People can catch COVID-19 from others who have the virus. The disease can spread from person to person through small droplets from the nose or mouth which are spread when a person with COVID-19 coughs or exhales. These droplets land on objects and surfaces around the person. Other people then catch COVID-19 by touching these objects or surfaces, then touching their eyes, nose or mouth. People can also catch COVID-19 if they breathe in droplets from a person with COVID-19 who coughs out or exhales droplets. This is why it is important to stay more than 1 meter (3 feet) away from a person who is sick [Reference 5].

Can CoVID-19 be caught from a person who has no symptoms?

The main way the disease spreads is through respiratory droplets expelled by someone who is coughing. The risk of catching COVID-19 from someone with no symptoms at all is very low. However, many people with COVID-19 experience only mild symptoms. This is particularly true at the early stages of the disease. It is therefore possible to catch COVID-19 from someone who has, for example, just a mild cough and does not feel ill. WHO is assessing ongoing research on the period of transmission of COVID-19 and will continue to share updated findings [Reference 5].

How long is the incubation period for COVID-19?

The “incubation period” means the time between catching the virus and beginning to have symptoms of the disease. Most estimates of the incubation period for COVID-19 range from 1-14 days, most commonly around five days. These estimates will be updated as more data become available [Reference 5].

How long does the virus survive on surfaces?

It is not certain how long the virus that causes COVID-19 survives on surfaces, but it seems to behave like other coronaviruses. Studies suggest that coronaviruses (including preliminary information on the COVID-19 virus) may persist on surfaces for a few hours or up to several days. This may vary under different conditions (e.g. type of surface, temperature or humidity of the environment).

If you think a surface may be infected, clean it with simple disinfectant to kill the virus and protect yourself and others. Clean your hands with an alcohol-based hand rub or wash them with soap and water. Avoid touching your eyes, mouth, or nose [Reference 5].

How quickly does it spread?

The reality is that for those of us in the Americas, we are significantly behind on testing facilities and data [Reference 9]. We do not know what we do not know. That is why governments are recommending aggressive social distancing and isolation.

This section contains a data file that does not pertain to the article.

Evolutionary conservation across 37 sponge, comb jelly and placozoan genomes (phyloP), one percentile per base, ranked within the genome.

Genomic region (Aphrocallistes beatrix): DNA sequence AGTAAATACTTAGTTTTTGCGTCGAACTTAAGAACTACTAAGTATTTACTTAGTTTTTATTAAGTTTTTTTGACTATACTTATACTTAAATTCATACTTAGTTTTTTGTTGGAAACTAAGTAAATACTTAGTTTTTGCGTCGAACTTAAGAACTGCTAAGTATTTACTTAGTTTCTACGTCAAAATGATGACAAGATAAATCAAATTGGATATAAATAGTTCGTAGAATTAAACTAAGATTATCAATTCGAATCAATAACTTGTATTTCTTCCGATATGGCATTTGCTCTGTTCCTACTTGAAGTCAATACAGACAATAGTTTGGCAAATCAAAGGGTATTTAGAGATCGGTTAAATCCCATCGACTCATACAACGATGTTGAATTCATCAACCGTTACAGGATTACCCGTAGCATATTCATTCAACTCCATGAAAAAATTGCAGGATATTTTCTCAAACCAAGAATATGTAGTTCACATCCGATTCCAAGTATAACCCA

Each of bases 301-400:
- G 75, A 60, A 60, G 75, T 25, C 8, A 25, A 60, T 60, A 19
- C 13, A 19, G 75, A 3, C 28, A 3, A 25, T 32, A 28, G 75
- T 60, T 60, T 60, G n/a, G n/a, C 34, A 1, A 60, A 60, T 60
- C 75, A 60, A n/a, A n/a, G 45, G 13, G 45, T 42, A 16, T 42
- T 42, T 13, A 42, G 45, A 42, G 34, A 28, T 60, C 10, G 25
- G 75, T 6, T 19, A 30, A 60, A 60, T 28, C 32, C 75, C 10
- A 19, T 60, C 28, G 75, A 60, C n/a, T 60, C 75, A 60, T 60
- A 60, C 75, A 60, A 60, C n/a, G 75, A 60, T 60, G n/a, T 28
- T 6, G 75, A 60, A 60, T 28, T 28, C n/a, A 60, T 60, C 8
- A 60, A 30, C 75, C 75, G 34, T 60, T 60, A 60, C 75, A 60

To see the current growth rate, please refer to the CDC website: [Reference 10]

As of March 15 from the CDC (

Globally 143 countries/territories/ areas (09 new)

153 517 confirmed (10,982 new)

5,735 deaths (343 new)

 The trending is noticeable. COVID-19 spreads quickly as shown below:

The World Economic Forum provided the following graphic to show the growth [Reference 11] from January 21 to March 10 2020:


Research is still in its early stages, but some estimates suggest that each person with the new coronavirus could infect between two and four people without effective containment measures. That is enough to sustain and accelerate an outbreak, if nothing is done to reduce it.


1.2 Desire to participate and support the change

Here is the simple reality that we should all respect [Reference 4]:

    • The complete clinical picture with regard to COVID-19 is not fully known.
    • Reported illnesses have ranged from very mild (including some with no reported symptoms) to severe, including illness resulting in death.
    • While information so far suggests that most COVID-19 illness is mild, a report out of China suggests serious illness occurs in 16% of cases.
    • Older people and people of all ages with severe chronic medical conditions — like heart disease, lung disease and diabetes, for example — seem to be at higher risk of developing serious COVID-19 illness

For context, this is the percentage of the elderly population at risk per region [Reference 12]:

As of the time of this writing, we could not find a reference for the demographics of those with chronic health conditions world-wide.

Also, the worldwide medical support systems are already at capacity. This disease has been aggressively spreading:

Coronavirus… appears to transmit effectively in humans – current estimates show that without strong containment measures the average person who catches Covid-19 will pass it on to two others. The virus also appears to have a higher mortality rate than common illnesses such as seasonal flu. The combination of coronavirus’s ability to spread and cause serious illness has prompted many countries, to introduce or plan extensive public health measures aimed at containing and limiting the impact of the epidemic [Reference 13].